Get a Free Estimate and Save Up To 15%

The ABCs of Roofing in a Humid Continental Climate – Part 2: The Best Roofing Materials for a Humid Continental Climate

May 22, 2015

How well a roof performs is affected by different factors but most significant of which is the roofing material that it used. What is deemed the best option will also depend on what your needs are exactly but generally you’ll be in good hands if you choose roofing material that specifically caters to the challenges of the climate in the area you’re living in. Given the previous discussion on what a humid continental climate can do to a roof, you’ve learned that you have to look for roofing material that can withstand the stresses of different and severe weather conditions well.

Roofing in a Humid Continental Climate: Best Options to Consider

  • Asphalt Shingles. There’s a good reason why this roofing material is still so popular after being in the market for decades: it works. Different areas have to deal with different weather conditions but asphalt shingles can do good work protecting homes anywhere. The material is naturally durable but technological advancements have imbued asphalt shingles with other properties to improve its performance, like reflective surfaces that bounce away heat to keep heat absorbed by a roof to a minimum. This keeps indoor cooling demands down, letting you save on energy costs in the long run on top of the upfront savings you’ll earn for getting a budget-friendly roofing option like asphalt shingles.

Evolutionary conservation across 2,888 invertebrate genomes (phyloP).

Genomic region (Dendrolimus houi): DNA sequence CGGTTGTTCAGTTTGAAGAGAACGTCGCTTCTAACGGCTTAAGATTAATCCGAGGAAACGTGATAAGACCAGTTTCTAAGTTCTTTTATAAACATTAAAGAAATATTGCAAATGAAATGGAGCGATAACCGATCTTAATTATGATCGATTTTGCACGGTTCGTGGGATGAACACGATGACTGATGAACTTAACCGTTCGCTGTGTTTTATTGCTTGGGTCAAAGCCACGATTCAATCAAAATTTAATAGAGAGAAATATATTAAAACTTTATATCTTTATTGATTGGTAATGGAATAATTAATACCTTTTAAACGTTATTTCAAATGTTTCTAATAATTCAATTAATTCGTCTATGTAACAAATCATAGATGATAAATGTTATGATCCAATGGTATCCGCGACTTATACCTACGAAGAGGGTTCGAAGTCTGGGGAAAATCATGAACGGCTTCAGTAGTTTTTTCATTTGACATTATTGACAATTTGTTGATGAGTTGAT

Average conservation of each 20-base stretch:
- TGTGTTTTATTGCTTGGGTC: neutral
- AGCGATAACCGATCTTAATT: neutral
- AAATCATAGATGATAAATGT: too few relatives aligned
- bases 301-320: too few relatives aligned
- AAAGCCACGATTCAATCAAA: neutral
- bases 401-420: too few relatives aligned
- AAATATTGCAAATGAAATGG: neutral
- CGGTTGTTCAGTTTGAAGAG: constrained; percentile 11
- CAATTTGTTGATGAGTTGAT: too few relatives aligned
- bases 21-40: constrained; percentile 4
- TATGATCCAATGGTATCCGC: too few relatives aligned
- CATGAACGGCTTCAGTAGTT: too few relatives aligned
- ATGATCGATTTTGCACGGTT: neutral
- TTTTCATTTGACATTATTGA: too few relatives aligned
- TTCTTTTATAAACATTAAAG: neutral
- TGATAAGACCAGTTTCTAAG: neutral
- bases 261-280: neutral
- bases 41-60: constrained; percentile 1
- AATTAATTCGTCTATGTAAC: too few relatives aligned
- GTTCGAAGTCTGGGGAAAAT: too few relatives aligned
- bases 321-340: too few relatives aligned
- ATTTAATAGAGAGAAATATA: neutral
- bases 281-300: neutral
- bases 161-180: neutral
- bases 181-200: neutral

• Tiles. Tile roofs are great against extreme weather because they are highly durable. Tough and long-wearing, concrete tile, for instance, can withstand wind-driven rain, minimize moisture absorption, and resist rot and pests. Tile roofs are generally heavier than other roofing materials so they may require additional structural support but their heft means you can trust that they won’t be easily blown away by high winds.
  • Metal. Metal roofs have come a long way to become one of the most trusted roofing options today. Be it rain or heat, wind or snow, metal can weather through anything that a humid continental climate can bring. It’s not surprising for a metal roof to last at least 20 years but employ routine maintenance and you’ll be able to squeeze more out of its lifespan.

Decided on a roofing material? In the next part, we’ll be discussing best practices in roofing to help you make the most out of your chosen roof.